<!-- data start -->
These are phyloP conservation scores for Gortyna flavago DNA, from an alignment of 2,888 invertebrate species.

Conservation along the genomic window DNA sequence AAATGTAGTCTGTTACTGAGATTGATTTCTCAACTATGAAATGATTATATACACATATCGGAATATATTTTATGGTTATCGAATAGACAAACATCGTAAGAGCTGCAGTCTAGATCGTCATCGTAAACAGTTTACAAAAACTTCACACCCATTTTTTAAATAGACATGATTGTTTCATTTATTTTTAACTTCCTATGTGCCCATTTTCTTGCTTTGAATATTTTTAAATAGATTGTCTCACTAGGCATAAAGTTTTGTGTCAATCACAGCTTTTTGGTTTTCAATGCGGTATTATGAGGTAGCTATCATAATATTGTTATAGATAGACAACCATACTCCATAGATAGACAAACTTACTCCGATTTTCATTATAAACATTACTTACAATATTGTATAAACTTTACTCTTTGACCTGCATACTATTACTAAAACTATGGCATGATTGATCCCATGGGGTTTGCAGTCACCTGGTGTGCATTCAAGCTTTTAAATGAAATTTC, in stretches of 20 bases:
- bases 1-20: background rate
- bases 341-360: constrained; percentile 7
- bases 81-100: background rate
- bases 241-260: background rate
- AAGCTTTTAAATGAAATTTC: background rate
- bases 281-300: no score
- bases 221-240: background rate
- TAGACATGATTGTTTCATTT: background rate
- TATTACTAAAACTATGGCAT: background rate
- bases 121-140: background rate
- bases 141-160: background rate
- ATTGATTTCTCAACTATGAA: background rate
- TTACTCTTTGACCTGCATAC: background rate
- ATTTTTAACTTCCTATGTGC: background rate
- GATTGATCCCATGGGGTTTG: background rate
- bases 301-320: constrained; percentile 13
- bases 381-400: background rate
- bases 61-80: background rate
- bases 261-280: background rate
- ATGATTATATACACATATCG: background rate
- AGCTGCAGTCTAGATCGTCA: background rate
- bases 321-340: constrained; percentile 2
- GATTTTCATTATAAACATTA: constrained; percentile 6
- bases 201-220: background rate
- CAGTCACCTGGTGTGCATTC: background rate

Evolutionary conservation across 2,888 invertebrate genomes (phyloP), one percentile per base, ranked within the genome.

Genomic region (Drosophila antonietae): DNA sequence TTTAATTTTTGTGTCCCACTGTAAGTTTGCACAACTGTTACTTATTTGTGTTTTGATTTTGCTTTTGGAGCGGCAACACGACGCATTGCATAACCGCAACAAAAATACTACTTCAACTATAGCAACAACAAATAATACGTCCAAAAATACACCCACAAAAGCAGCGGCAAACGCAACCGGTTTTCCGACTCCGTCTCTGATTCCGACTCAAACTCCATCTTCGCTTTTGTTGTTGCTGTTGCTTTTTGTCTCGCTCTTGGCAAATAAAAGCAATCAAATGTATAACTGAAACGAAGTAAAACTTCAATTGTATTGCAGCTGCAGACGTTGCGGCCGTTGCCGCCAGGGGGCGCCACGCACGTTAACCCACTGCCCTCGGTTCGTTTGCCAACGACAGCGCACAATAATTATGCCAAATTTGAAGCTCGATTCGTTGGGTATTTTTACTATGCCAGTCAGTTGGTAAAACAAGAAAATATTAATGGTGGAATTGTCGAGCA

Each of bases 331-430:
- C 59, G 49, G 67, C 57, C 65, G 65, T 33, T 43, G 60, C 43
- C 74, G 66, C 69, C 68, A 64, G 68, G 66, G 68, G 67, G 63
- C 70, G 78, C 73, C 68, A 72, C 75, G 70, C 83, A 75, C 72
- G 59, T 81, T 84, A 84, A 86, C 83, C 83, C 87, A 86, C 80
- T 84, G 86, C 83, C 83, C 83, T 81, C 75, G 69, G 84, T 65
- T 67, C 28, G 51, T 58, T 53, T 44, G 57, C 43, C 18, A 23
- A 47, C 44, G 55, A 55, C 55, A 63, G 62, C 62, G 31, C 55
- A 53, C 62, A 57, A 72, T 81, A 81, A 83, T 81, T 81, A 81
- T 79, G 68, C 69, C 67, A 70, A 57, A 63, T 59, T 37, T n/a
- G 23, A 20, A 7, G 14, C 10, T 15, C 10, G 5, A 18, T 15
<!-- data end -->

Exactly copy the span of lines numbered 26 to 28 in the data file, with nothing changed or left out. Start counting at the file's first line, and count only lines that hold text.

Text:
- bases 201-220: background rate
- CAGTCACCTGGTGTGCATTC: background rate

Evolutionary conservation across 2,888 invertebrate genomes (phyloP), one percentile per base, ranked within the genome.